Andy Murray took time to reach his peak – now he must work out how to stay there

 

In all those years when he appeared to be on the brink of greatness but could never quite make the final leap, Andy Murray kept insisting that he would not be playing his best tennis until he reached his mid-twenties. How right he was.

At 26 the Wimbledon champion is the holder of two Grand Slam titles and is the reigning Olympic champion. The world rankings say that Novak Djokovic is the best player on the planet, but Ivan Lendl, Murray's coach, is not the only one who might contest that claim.

As befits a player who never ceases to work on his game and his fitness, Murray's progress, from the day he won his first senior match at Queen's Club eight years ago, has been steady but relentless. He has taken time to scale the heights – since Arthur Ashe won Wimbledon in 1975, only the 29-year-old Goran Ivanisevic has been an older first-time champion at the All England Club – but now that he is there the future holds the promise of many more such moments.

Murray knew from his early days on the Tour as a wiry young man prone to cramping that he would not peak physically for a good few years. "When I first came on the Tour I wasn't particularly strong," Murray reflected last week in the wake of his historic Wimbledon triumph. "I was weak, if anything. I had the game, but you can't work so hard in the space of a year that you just become massive and unbelievably fit. It takes time to build that up. You'll get injured if you work too hard too soon.

"I knew that when I got into my mid-twenties I'd be fitter and that's helped. It's also about maturing. I wasn't that mature when I was 18 or 19. I was still young and I was struggling to deal with some of the things that came with it. Now I'm dealing with it much better."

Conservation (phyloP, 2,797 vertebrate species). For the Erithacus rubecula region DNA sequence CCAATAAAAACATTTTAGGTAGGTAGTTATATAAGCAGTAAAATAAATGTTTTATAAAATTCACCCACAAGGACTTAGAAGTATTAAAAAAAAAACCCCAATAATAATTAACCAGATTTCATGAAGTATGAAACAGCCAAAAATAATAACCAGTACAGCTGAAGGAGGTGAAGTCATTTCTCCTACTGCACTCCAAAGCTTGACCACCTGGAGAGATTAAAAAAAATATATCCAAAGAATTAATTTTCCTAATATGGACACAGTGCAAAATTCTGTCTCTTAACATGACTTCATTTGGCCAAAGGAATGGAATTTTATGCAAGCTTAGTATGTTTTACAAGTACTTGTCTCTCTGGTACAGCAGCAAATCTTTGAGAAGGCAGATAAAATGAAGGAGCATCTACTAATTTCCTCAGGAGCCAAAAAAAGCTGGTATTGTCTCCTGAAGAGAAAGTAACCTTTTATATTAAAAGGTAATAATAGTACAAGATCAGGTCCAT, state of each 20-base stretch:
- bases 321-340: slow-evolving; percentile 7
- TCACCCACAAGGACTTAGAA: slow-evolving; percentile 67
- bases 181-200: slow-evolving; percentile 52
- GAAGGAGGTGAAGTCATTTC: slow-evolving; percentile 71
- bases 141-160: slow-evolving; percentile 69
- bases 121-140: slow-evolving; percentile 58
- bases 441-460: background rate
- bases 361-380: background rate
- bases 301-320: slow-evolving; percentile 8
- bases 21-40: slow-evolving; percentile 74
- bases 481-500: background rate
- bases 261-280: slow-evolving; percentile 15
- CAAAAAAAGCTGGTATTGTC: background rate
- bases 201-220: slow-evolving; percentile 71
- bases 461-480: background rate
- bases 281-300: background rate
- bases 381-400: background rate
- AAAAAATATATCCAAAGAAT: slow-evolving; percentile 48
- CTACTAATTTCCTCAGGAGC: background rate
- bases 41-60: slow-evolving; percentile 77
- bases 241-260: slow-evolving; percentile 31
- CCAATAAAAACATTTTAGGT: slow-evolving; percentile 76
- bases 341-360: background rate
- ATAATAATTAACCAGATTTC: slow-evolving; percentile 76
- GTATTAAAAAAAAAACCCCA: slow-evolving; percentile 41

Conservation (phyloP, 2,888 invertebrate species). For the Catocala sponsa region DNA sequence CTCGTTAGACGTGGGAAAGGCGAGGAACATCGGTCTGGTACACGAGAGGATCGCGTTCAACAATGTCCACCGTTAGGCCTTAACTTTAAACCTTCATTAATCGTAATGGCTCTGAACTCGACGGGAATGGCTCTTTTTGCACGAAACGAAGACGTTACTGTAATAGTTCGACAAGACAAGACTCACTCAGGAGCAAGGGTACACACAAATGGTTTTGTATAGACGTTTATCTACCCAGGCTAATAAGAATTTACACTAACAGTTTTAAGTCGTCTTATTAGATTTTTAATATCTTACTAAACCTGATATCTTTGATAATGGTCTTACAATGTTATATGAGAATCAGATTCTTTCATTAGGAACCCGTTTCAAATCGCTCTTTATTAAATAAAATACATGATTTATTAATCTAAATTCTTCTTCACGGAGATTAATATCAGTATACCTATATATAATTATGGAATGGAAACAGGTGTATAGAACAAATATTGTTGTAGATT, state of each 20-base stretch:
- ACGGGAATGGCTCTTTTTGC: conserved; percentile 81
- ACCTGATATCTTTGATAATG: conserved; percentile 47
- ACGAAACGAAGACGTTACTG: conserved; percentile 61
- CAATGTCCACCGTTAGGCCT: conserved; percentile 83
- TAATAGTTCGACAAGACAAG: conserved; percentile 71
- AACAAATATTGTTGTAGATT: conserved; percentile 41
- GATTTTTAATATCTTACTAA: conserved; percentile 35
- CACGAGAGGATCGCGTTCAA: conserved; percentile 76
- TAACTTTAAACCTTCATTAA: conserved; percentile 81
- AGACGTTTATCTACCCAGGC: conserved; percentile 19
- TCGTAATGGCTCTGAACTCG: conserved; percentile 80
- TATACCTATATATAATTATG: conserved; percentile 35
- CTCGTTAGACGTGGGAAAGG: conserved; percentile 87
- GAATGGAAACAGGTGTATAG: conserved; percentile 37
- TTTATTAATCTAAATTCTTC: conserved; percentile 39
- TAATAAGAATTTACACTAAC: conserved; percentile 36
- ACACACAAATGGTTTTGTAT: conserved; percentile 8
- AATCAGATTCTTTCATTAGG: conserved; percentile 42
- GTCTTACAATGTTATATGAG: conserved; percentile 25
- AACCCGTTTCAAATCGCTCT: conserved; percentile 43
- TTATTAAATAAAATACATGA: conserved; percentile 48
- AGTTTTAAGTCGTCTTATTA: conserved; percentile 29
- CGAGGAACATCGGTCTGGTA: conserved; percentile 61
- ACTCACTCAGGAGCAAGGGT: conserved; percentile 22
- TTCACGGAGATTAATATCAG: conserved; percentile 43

Murray even took his time to develop a desire to win Wimbledon. "When you're growing up, some people say, 'I want to win Wimbledon.' But you don't really understand what that means until you get there and you're playing in the event.

"It would have been when I was around 18 or 19 that I started to think a bit more about it. When I played at Wimbledon for the first time I got a taste of it. That was when I really wanted to win it."

Now that he has climbed the summit Murray faces the challenge of staying there. Although the succession to the current Big Four is far from clear – the likes of Grigor Dimitrov, Bernard Tomic and Milos Raonic have all threatened to make breakthroughs but have yet to realise their potential – Murray expects that the competition at the very top will remain as fierce as ever.

Djokovic, who is one week younger than the Scot, is likely to be a major rival for years to come, and the Scot believes it is far too early to dismiss the chances of Rafael Nadal and Roger Federer.

"Rafa came back and made nine finals in a row, won the French Open and for sure he wasn't 100 per cent fit when he was playing at Wimbledon," Murray said. "He's 27 and if he stays healthy then he's going to be at the top of the game for a long time. He has a great record against everyone at the top of the game.

"I think Roger will stay there or thereabouts in all of the Slams, maybe just not as consistently as he was in the past, because it's impossible to keep that up for so long.

"The fact that he did it for 10 years was amazing."

Murray said he had no target in mind for the number of Grand Slam titles he might win in the future. "I just want to try to win the next one," he said. "I hope that's how it is for the rest of my career. I just don't see a point in setting a number on it. I just want to try and win the next Grand Slam I play in and prepare for each one like it's my last.

"I'm competing against some of the best players ever. I've played them many times and had some great matches with them. I'm just happy that I've been able to win some of these tournaments."

News
Clare Balding
peopleClare Balding on how women's football is shaking up sport
Arts and Entertainment
Carrie Hope Fletcher
booksFirst video bloggers conquered YouTube. Now they want us to buy their books
Arts and Entertainment
Damien Hirst
artCoalition's anti-culture policy and cuts in local authority spending to blame, says academic
Sport
premier leagueMatch report: Arsenal 1 Man United 2
PROMOTED VIDEO
Arts and Entertainment